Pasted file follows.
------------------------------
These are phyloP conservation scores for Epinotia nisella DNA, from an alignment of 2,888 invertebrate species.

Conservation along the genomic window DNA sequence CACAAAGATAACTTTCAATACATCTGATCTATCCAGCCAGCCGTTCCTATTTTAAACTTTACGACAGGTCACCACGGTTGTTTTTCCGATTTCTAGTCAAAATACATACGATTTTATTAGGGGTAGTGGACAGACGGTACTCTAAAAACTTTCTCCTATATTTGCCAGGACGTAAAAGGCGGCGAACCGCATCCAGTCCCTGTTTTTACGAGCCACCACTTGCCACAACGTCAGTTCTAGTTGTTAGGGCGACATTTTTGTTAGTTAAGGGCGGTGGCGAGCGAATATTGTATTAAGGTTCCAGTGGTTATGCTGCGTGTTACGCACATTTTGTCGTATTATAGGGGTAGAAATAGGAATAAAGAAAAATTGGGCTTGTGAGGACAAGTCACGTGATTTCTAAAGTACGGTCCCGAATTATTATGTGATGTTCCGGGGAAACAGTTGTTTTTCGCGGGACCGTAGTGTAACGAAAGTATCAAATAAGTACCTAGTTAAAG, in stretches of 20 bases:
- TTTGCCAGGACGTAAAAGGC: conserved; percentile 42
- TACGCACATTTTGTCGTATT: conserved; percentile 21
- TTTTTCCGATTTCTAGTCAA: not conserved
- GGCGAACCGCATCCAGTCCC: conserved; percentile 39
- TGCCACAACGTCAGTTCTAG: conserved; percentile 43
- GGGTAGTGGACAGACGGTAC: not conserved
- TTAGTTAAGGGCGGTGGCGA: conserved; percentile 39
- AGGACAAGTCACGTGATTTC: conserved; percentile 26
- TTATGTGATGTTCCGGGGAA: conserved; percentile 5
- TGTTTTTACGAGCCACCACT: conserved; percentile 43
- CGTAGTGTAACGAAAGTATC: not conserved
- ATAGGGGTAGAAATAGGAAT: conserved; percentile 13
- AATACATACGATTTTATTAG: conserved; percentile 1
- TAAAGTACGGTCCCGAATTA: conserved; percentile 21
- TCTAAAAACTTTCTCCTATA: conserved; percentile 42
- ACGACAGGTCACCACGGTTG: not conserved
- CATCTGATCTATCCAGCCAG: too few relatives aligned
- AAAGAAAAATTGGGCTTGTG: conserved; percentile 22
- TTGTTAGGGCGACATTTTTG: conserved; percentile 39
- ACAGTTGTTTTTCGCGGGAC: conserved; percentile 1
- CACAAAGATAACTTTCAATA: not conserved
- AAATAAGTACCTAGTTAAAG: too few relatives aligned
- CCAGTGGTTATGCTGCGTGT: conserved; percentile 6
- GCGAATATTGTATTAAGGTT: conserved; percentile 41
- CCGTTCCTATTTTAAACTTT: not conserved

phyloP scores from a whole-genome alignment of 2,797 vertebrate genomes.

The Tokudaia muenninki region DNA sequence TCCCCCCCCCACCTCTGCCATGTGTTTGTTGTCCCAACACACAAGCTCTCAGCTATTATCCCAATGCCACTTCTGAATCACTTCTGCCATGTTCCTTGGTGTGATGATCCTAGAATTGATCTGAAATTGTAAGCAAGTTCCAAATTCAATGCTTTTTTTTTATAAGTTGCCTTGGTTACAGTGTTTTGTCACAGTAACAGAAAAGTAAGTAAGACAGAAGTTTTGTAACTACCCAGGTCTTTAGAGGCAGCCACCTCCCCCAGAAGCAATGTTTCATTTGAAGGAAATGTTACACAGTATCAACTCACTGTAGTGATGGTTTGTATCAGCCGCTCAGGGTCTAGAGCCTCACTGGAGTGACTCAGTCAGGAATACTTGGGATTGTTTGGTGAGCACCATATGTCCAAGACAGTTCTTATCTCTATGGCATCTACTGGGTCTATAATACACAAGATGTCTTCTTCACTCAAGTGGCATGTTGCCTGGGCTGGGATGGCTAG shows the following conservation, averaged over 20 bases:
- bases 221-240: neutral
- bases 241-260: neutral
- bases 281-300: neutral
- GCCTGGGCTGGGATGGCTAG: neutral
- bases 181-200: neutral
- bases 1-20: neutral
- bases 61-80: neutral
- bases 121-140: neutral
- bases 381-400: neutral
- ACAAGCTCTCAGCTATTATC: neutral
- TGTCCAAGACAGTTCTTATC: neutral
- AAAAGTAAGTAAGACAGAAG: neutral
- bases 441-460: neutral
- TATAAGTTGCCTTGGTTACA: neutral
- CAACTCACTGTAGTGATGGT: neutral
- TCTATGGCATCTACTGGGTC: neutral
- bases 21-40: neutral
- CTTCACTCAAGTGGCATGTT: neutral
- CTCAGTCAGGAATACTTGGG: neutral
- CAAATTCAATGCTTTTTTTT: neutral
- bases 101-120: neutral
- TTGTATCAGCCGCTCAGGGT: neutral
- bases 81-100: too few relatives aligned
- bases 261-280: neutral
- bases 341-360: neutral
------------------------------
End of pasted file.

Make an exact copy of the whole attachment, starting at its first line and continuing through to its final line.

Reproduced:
These are phyloP conservation scores for Epinotia nisella DNA, from an alignment of 2,888 invertebrate species.

Conservation along the genomic window DNA sequence CACAAAGATAACTTTCAATACATCTGATCTATCCAGCCAGCCGTTCCTATTTTAAACTTTACGACAGGTCACCACGGTTGTTTTTCCGATTTCTAGTCAAAATACATACGATTTTATTAGGGGTAGTGGACAGACGGTACTCTAAAAACTTTCTCCTATATTTGCCAGGACGTAAAAGGCGGCGAACCGCATCCAGTCCCTGTTTTTACGAGCCACCACTTGCCACAACGTCAGTTCTAGTTGTTAGGGCGACATTTTTGTTAGTTAAGGGCGGTGGCGAGCGAATATTGTATTAAGGTTCCAGTGGTTATGCTGCGTGTTACGCACATTTTGTCGTATTATAGGGGTAGAAATAGGAATAAAGAAAAATTGGGCTTGTGAGGACAAGTCACGTGATTTCTAAAGTACGGTCCCGAATTATTATGTGATGTTCCGGGGAAACAGTTGTTTTTCGCGGGACCGTAGTGTAACGAAAGTATCAAATAAGTACCTAGTTAAAG, in stretches of 20 bases:
- TTTGCCAGGACGTAAAAGGC: conserved; percentile 42
- TACGCACATTTTGTCGTATT: conserved; percentile 21
- TTTTTCCGATTTCTAGTCAA: not conserved
- GGCGAACCGCATCCAGTCCC: conserved; percentile 39
- TGCCACAACGTCAGTTCTAG: conserved; percentile 43
- GGGTAGTGGACAGACGGTAC: not conserved
- TTAGTTAAGGGCGGTGGCGA: conserved; percentile 39
- AGGACAAGTCACGTGATTTC: conserved; percentile 26
- TTATGTGATGTTCCGGGGAA: conserved; percentile 5
- TGTTTTTACGAGCCACCACT: conserved; percentile 43
- CGTAGTGTAACGAAAGTATC: not conserved
- ATAGGGGTAGAAATAGGAAT: conserved; percentile 13
- AATACATACGATTTTATTAG: conserved; percentile 1
- TAAAGTACGGTCCCGAATTA: conserved; percentile 21
- TCTAAAAACTTTCTCCTATA: conserved; percentile 42
- ACGACAGGTCACCACGGTTG: not conserved
- CATCTGATCTATCCAGCCAG: too few relatives aligned
- AAAGAAAAATTGGGCTTGTG: conserved; percentile 22
- TTGTTAGGGCGACATTTTTG: conserved; percentile 39
- ACAGTTGTTTTTCGCGGGAC: conserved; percentile 1
- CACAAAGATAACTTTCAATA: not conserved
- AAATAAGTACCTAGTTAAAG: too few relatives aligned
- CCAGTGGTTATGCTGCGTGT: conserved; percentile 6
- GCGAATATTGTATTAAGGTT: conserved; percentile 41
- CCGTTCCTATTTTAAACTTT: not conserved

phyloP scores from a whole-genome alignment of 2,797 vertebrate genomes.

The Tokudaia muenninki region DNA sequence TCCCCCCCCCACCTCTGCCATGTGTTTGTTGTCCCAACACACAAGCTCTCAGCTATTATCCCAATGCCACTTCTGAATCACTTCTGCCATGTTCCTTGGTGTGATGATCCTAGAATTGATCTGAAATTGTAAGCAAGTTCCAAATTCAATGCTTTTTTTTTATAAGTTGCCTTGGTTACAGTGTTTTGTCACAGTAACAGAAAAGTAAGTAAGACAGAAGTTTTGTAACTACCCAGGTCTTTAGAGGCAGCCACCTCCCCCAGAAGCAATGTTTCATTTGAAGGAAATGTTACACAGTATCAACTCACTGTAGTGATGGTTTGTATCAGCCGCTCAGGGTCTAGAGCCTCACTGGAGTGACTCAGTCAGGAATACTTGGGATTGTTTGGTGAGCACCATATGTCCAAGACAGTTCTTATCTCTATGGCATCTACTGGGTCTATAATACACAAGATGTCTTCTTCACTCAAGTGGCATGTTGCCTGGGCTGGGATGGCTAG shows the following conservation, averaged over 20 bases:
- bases 221-240: neutral
- bases 241-260: neutral
- bases 281-300: neutral
- GCCTGGGCTGGGATGGCTAG: neutral
- bases 181-200: neutral
- bases 1-20: neutral
- bases 61-80: neutral
- bases 121-140: neutral
- bases 381-400: neutral
- ACAAGCTCTCAGCTATTATC: neutral
- TGTCCAAGACAGTTCTTATC: neutral
- AAAAGTAAGTAAGACAGAAG: neutral
- bases 441-460: neutral
- TATAAGTTGCCTTGGTTACA: neutral
- CAACTCACTGTAGTGATGGT: neutral
- TCTATGGCATCTACTGGGTC: neutral
- bases 21-40: neutral
- CTTCACTCAAGTGGCATGTT: neutral
- CTCAGTCAGGAATACTTGGG: neutral
- CAAATTCAATGCTTTTTTTT: neutral
- bases 101-120: neutral
- TTGTATCAGCCGCTCAGGGT: neutral
- bases 81-100: too few relatives aligned
- bases 261-280: neutral
- bases 341-360: neutral